Mayo Clinic patient Don Salamone is proof that being in great shape before undergoing a heart transplant can enhance recovery. Even while tethered to a ventricular assist device that kept his heart functioning until the transplant surgery, he pushed himself to work out on a stationary bike for two hours daily and walked several miles on a treadmill.
While he could handily beat the competition in races before he received the implanted device, he couldn’t beat viral cardiomyopathy, which makes it harder for your heart to pump and deliver blood to the rest of your body, and can lead to heart failure.
Don underwent his heart transplant surgery in October 2012. True to his mission, he spent only eight days in the hospital following the surgery.
“I made a pledge to be in good shape before the surgery and to always honor my responsibility to my donor to take care of this heart,” Don says. As a result, within days of his surgery, he was up early, walking laps, training and eventually competing in numerous runs in Arizona and elsewhere.
Fast forward to Jan. 16, 2015. Now close to age 60, Don was living his promise. He was at the 10K starting line at the popular P.F. Chang’s Rock 'n' Roll Marathon in Phoenix, where some 30,000 athletes participated.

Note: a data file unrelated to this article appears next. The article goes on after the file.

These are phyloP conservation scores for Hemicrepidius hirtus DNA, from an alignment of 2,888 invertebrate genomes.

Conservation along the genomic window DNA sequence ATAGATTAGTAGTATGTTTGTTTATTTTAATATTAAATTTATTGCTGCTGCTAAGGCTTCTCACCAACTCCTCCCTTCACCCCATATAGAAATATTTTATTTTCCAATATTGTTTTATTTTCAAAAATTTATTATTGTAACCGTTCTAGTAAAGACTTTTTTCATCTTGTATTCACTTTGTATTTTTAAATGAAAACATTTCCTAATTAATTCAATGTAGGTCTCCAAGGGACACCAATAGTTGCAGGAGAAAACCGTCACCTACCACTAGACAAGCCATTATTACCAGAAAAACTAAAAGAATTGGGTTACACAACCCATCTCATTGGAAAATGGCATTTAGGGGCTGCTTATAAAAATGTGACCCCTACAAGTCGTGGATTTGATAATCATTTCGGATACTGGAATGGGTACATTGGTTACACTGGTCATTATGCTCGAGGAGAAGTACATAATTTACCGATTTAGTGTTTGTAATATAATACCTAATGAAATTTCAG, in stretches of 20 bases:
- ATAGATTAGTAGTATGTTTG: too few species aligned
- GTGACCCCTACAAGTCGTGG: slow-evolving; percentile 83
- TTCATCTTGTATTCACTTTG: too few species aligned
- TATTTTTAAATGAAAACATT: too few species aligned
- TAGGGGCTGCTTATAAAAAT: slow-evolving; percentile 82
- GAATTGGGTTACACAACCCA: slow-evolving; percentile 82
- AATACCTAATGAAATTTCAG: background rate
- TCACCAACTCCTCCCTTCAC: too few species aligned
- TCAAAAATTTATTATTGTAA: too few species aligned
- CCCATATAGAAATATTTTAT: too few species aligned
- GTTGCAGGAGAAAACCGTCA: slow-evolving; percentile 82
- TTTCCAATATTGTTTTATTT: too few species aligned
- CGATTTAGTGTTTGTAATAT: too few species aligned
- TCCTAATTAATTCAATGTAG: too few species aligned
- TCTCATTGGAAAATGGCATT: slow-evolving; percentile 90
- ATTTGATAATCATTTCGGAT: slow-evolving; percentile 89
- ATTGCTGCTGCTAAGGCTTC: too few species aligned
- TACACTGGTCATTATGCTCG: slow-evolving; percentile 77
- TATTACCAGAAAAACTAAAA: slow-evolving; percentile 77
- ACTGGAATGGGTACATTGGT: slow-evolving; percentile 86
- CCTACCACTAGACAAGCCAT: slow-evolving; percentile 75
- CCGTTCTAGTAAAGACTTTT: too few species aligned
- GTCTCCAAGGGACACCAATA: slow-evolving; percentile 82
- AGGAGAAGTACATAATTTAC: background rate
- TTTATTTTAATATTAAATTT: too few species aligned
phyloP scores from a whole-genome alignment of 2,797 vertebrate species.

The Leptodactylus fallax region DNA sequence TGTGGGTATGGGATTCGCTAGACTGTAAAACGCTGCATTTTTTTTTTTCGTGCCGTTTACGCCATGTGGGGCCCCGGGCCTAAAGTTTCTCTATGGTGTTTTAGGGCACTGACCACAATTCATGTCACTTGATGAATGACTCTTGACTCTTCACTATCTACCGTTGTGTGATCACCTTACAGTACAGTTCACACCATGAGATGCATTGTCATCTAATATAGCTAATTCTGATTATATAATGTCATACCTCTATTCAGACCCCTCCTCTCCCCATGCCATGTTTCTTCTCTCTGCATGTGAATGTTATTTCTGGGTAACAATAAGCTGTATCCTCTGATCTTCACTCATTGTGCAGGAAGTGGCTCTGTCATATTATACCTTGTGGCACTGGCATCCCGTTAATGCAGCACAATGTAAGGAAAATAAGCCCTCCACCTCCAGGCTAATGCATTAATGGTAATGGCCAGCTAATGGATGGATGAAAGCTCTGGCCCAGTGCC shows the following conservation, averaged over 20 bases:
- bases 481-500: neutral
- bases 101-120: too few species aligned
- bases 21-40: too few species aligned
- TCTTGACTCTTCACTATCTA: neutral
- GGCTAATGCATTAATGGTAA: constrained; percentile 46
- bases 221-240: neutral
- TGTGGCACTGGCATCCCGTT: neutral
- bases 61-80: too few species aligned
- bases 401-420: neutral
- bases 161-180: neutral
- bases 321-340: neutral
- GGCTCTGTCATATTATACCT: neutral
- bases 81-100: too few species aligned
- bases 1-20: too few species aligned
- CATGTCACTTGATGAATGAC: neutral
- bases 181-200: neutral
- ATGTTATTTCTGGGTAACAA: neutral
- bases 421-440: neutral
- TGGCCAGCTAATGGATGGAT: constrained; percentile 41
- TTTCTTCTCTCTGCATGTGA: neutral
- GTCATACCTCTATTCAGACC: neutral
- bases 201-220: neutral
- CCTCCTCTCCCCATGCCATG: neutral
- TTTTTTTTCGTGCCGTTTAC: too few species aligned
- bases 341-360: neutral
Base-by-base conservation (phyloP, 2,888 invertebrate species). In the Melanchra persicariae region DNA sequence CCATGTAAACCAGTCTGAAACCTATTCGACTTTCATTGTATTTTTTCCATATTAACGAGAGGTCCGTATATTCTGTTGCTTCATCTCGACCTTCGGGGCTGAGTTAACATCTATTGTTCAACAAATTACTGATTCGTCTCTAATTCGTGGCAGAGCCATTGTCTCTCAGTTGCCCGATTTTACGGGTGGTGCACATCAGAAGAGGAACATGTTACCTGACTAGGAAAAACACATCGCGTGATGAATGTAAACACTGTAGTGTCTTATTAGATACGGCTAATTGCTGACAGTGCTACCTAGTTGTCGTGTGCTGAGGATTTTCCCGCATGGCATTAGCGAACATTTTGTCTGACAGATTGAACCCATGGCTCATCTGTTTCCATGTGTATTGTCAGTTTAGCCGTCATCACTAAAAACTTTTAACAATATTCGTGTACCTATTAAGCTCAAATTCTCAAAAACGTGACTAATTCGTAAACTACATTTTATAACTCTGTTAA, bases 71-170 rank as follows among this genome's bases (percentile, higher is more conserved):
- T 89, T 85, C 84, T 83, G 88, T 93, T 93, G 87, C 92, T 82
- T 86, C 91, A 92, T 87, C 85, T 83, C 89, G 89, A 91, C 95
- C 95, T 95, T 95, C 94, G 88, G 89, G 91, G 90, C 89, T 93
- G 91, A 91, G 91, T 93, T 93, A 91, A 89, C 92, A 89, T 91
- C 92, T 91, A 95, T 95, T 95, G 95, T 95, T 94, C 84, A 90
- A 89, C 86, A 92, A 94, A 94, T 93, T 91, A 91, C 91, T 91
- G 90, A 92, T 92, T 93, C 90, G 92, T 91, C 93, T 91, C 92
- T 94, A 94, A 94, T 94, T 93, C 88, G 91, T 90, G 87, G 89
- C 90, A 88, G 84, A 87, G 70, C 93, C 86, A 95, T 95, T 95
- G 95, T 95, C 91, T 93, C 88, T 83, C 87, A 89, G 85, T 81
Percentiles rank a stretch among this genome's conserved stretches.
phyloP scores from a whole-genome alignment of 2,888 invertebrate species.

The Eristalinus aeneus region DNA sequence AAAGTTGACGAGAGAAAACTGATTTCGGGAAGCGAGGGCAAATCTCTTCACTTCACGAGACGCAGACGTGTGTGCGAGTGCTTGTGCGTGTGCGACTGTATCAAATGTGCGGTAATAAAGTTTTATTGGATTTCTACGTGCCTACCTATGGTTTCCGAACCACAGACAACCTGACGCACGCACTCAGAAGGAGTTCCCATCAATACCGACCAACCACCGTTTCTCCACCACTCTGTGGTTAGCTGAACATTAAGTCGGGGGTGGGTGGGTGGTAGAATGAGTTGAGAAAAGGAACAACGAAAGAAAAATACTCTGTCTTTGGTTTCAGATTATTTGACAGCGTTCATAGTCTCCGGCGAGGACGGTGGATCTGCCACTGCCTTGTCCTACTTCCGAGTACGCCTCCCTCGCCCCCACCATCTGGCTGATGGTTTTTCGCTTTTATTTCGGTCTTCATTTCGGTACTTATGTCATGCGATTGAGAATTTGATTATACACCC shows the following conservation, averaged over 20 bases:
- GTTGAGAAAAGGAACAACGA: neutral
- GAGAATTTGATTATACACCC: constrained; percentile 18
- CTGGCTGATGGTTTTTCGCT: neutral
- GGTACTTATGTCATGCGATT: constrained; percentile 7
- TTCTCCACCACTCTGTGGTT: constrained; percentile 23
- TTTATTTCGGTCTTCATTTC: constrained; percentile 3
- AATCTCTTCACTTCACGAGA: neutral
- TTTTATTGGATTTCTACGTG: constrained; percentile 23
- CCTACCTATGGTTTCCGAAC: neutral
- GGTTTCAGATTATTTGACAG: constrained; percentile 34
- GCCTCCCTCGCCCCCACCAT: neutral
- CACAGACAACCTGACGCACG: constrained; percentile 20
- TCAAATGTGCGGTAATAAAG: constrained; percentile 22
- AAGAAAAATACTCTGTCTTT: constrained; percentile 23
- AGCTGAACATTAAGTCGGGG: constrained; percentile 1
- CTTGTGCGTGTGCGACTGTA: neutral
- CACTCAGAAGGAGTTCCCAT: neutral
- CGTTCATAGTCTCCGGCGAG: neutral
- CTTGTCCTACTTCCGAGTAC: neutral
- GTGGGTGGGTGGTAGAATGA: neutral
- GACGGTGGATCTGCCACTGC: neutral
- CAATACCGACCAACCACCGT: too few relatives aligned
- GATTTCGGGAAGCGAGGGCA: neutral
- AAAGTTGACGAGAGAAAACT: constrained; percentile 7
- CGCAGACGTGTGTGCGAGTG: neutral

This time, Linda Staley of Mayo Clinic’s Cardiovascular and Thoracic Surgery Division, and supervisor of the ventricular assist device coordinators, joined Don at the race. It was Staley’s first 10K, and she was delighted when Don suggested she run with him at the race. She also was well aware that he was no stranger to a 7-minute mile. Salamone, in turn, took his role as coach for Staley seriously. “Linda gave 110 percent effort and way exceeded what I thought she was capable of running,” he reports. “I pushed her right to the edge of her limits, and she held strong.”
Staley finished with her best time, shaving three minutes off her best practice time, and arriving at the finish line in 54 minutes, 39 seconds. “Don was amazing and pushed me to do my best, and gave me words of encouragement along the way,” she says.